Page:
Pac-Man Championship Edition 2 Review

The original Pac-Man Championship Edition – and for that matter, the DX remix that followed soon thereafter – proved that you could teach an old dog new tricks. After all, many of us were so used to playing Pac-Man a certain way, and adding a competitive scoring angle would no doubt seem like the sort of thing to throw players for a loop. But, like Pac-Man Battle Royale in the arcades, it worked like a charm, and left fans wondering what was next for the Pac.

Now we know – it’s Pac-Man Championship Edition 2, which is far from a typical sequel. Instead, it overhauls the rules a little bit, while keeping its competitive edge going. People that are used to the first game may find it takes a little getting used to, but a few runs in and they’ll understand the concept – and keep waka-waka-walking on with it.

The game is still about building as high a score as possible, but it has a new strategy now. You can actually touch ghosts now, instead of dying immediately upon impact. However, here’s the thing – you can only bump them so many times. Hit them three in a row and they become agitated and hunt you down on sight. So it helps to maybe watch their patterns and avoid them whenever you can, until you chow down on a power pellet.

Each stage also has a variety of ghosts that are see-through, and these will simply join the chain of actual ghosts. This is another great feature in the game, as their trails become longer and make it that much more difficult to avoid hitting them. However, the rewards are more plentiful, as you can chow down on a power pellet and string together a number of eats, creating a higher score in the process.

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There are plenty of dots on each stage to eat, along with the ability to “bomb jump” back to a starting point on the map. This is great if you’re trying to stay out of harm’s way, or just want to eat a bonus fruit once it opens up on the map. Make sure to use these as sparingly as possible, though – you’ll need them sooner rather than later.

The gameplay is frenetic, yet exciting and easy to get into. But good luck mastering ghost chain eating until you’re at least a couple hours in. Heck, the whole game is built on progression – nothing even unlocks until you get through the tutorial. This may be annoying to those that want to jump in right away, but the stuff you’ll learn is beyond helpful.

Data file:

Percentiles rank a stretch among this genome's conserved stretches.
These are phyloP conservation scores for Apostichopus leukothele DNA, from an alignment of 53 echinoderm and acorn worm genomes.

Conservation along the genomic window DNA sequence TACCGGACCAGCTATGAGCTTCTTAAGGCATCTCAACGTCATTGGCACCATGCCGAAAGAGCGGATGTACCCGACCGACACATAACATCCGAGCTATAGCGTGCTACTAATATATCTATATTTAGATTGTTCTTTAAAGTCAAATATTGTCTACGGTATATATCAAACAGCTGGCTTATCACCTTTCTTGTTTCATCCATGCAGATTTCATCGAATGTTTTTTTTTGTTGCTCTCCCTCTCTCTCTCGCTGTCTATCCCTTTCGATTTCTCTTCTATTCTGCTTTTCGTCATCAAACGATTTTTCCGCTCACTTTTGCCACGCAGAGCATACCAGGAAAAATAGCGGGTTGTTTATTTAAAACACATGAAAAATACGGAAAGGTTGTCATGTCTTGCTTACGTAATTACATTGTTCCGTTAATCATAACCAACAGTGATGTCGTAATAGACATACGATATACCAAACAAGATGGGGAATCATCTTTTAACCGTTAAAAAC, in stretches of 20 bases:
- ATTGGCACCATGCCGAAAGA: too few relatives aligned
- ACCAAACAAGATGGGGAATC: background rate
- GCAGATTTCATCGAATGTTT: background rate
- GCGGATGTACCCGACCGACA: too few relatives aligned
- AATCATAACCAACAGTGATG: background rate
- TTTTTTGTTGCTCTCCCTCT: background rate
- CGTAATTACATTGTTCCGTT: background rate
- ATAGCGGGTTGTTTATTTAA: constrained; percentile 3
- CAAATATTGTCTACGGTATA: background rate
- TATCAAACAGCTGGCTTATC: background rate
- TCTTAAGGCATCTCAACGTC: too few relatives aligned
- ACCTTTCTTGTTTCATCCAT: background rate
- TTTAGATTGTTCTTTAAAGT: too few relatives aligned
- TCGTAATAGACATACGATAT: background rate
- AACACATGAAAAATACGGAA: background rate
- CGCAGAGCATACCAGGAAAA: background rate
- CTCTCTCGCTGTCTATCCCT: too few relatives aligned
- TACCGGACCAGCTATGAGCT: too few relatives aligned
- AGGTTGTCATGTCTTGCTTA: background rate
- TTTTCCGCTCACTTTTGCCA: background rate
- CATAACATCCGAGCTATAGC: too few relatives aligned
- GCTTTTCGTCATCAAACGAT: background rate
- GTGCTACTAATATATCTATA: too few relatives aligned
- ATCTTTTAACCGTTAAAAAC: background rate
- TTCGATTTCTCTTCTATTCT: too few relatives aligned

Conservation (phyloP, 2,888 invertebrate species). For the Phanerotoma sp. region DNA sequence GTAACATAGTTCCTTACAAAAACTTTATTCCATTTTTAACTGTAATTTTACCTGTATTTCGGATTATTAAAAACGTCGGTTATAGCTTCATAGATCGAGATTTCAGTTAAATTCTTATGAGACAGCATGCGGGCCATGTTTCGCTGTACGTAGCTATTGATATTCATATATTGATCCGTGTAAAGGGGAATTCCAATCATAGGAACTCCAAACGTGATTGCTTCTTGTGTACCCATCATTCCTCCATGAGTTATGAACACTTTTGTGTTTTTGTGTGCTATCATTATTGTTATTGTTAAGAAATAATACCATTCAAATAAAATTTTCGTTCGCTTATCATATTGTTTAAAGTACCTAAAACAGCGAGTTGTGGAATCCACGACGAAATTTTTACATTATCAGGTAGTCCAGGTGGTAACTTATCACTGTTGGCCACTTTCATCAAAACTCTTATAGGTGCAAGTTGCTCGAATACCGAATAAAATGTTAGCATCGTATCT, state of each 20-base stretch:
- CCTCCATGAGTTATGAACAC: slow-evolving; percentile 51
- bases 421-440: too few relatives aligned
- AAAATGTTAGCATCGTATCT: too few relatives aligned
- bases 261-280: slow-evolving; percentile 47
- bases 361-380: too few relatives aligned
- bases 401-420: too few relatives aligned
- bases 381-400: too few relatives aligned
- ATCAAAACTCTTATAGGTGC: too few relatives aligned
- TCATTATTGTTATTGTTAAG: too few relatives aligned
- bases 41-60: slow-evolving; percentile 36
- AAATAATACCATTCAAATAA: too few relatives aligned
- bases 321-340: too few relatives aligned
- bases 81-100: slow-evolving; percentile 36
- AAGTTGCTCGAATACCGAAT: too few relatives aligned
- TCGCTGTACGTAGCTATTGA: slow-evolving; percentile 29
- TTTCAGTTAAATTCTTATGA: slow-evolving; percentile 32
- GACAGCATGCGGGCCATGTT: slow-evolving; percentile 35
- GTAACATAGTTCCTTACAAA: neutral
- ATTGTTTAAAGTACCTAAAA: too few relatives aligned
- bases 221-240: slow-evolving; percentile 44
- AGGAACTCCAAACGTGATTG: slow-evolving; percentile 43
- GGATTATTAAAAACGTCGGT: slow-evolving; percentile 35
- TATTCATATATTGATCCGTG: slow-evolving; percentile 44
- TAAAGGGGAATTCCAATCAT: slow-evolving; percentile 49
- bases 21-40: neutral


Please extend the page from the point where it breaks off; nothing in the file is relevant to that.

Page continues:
There are also boss stages, and they’re pretty good. Rather than doing damage to a larger ghost in the stage, you’ll work your way around them, going into new areas and eventually being able to turn the tide and win. That’s not exactly my definition of a boss fight, but it’s an idea that pays off swimmingly.

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Pac-Man Championship Edition 2’s presentation isn’t exactly a heavy improvement over the first game, but it carries over most of its elements intact. The graphics look good, with a strong nostalgia factor from older games, along with neat little effects taken from the first CE, as well as DX. The larger boss stages look like fun, too, even if they don’t change much themselves.

I like the music, too. Not every tune is memorable, but there’s more than enough charm in the soundtrack to give it a listen – and, of course, who doesn’t like those old-school Pac-Man effects? You’re a monster if you don’t.

With competitive leaderboards, fun twists on the gameplay, a number of levels and goodies to unlock and a solid presentation, Pac-Man Championship Edition 2 is a fun sequel that continues to buck the trend for one of gaming’s biggest titans. Here’s hoping it continues for more competitive efforts down the road…I mean, aren’t we do for a Battle Royale sequel any day now?

Good

  • Has a presentation that rocks the old-school Pac-Man vibe with flying colors
  • Great gameplay, with addictive factors that keep the scores building
  • Lots to unlock, and leaderboards offer lots of competition

Bad

  • Some adjustments may be necessary for players of the first game
  • Boss fights could've used slightly more complication
  • You have to unlock the game progressively
8

Great

Robert Workman is a veteran who’s worked for many sites over the years, including GameCrate, AOL GameDaily and Segadojo. When he’s not playing video games, he’s enjoying a fine craft beer and talking about how much Star Wars: The Force Awakens is going to rock. Oh, yeah, and his game shirt collection rocks.

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